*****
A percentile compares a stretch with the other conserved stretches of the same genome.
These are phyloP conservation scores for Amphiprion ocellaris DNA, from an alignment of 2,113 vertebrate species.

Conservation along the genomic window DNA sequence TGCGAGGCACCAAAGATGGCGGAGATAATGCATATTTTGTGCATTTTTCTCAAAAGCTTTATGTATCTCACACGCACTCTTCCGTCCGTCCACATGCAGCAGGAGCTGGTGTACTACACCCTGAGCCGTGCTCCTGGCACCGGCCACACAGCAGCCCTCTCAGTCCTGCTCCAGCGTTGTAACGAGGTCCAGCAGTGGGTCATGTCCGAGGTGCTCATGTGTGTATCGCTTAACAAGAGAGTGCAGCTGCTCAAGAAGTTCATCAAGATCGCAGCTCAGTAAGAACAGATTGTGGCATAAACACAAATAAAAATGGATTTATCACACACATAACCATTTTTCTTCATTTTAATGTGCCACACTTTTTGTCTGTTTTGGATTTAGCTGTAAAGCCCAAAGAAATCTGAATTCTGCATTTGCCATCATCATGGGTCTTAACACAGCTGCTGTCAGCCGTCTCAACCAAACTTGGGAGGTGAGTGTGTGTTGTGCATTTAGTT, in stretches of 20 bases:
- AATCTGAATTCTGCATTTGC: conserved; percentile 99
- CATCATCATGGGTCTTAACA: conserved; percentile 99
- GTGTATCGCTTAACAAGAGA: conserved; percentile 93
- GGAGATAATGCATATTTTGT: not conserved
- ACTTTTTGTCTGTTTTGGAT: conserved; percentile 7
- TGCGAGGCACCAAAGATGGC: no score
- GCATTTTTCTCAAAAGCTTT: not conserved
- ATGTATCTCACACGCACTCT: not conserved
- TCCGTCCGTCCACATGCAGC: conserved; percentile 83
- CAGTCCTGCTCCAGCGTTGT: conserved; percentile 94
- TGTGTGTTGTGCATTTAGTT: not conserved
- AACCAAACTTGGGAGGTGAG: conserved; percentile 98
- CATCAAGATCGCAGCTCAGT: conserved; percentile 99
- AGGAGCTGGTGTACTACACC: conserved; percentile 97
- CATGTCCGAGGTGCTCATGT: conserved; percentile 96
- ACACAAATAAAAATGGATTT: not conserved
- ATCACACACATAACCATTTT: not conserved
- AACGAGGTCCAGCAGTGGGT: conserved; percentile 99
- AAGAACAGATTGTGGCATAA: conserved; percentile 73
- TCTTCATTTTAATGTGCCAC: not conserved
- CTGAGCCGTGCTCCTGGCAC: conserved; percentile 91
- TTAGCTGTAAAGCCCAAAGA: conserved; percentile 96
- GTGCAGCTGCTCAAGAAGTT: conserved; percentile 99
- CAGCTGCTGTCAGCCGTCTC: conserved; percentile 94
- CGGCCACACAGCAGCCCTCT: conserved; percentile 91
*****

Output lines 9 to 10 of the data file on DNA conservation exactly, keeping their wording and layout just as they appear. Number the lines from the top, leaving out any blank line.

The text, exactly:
- TGCGAGGCACCAAAGATGGC: no score
- GCATTTTTCTCAAAAGCTTT: not conserved